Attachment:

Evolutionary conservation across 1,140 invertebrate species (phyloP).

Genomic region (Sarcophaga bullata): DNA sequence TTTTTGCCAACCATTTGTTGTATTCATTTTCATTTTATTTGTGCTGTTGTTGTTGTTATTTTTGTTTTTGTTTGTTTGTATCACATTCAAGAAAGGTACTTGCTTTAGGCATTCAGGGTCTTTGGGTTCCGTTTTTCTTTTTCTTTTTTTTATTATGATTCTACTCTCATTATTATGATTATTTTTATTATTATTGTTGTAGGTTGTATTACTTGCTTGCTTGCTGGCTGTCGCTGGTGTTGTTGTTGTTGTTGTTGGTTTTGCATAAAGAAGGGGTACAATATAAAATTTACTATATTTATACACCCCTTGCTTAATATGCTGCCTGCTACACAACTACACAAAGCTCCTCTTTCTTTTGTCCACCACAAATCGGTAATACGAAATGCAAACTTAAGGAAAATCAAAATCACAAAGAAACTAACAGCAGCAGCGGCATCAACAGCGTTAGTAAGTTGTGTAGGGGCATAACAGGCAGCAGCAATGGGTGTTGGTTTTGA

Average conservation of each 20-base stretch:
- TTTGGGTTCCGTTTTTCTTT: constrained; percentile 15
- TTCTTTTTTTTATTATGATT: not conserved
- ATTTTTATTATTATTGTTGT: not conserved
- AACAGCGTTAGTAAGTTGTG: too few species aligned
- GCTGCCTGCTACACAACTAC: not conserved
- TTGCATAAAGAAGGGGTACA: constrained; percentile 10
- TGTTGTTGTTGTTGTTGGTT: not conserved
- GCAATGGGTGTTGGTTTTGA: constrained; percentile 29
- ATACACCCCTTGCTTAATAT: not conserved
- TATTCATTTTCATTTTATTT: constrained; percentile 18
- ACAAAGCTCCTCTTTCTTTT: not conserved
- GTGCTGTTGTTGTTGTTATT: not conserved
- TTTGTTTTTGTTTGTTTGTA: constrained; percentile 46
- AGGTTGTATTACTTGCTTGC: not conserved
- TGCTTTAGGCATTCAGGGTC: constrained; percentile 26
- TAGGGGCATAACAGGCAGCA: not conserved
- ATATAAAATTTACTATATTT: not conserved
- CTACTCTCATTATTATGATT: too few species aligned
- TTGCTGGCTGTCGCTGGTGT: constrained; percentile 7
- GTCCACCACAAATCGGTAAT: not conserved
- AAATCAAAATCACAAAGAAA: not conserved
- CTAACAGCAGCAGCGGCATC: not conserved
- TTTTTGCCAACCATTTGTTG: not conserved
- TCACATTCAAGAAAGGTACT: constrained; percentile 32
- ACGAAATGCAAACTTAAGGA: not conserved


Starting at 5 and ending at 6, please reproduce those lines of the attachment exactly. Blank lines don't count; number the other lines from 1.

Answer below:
- TTCTTTTTTTTATTATGATT: not conserved
- ATTTTTATTATTATTGTTGT: not conserved